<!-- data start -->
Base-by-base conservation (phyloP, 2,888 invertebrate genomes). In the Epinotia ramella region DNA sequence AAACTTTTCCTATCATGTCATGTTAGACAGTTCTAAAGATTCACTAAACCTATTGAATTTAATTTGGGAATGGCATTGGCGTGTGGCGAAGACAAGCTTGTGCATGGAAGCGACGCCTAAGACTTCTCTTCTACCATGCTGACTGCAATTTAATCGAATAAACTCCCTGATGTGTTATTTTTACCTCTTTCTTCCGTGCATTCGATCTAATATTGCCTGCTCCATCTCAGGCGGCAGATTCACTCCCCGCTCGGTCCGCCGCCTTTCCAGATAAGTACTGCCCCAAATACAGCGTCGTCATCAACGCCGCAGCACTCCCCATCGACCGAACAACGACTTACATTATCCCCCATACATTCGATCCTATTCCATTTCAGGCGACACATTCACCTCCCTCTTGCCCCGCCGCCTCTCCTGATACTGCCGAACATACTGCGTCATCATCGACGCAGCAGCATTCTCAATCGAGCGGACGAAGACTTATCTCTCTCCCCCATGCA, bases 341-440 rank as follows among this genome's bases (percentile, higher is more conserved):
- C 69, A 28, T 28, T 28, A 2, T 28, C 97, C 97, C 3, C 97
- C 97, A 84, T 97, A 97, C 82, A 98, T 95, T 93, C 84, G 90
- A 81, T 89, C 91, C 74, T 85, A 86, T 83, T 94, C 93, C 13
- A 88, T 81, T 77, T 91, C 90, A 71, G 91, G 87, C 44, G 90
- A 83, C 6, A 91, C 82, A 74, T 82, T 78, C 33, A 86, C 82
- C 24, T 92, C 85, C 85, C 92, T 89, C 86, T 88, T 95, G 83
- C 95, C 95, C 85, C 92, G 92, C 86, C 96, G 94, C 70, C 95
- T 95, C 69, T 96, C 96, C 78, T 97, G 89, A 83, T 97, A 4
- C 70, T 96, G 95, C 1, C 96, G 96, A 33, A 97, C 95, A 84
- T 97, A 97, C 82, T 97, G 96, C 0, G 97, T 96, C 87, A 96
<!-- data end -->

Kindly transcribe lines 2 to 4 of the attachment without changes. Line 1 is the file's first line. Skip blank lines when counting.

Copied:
- C 69, A 28, T 28, T 28, A 2, T 28, C 97, C 97, C 3, C 97
- C 97, A 84, T 97, A 97, C 82, A 98, T 95, T 93, C 84, G 90
- A 81, T 89, C 91, C 74, T 85, A 86, T 83, T 94, C 93, C 13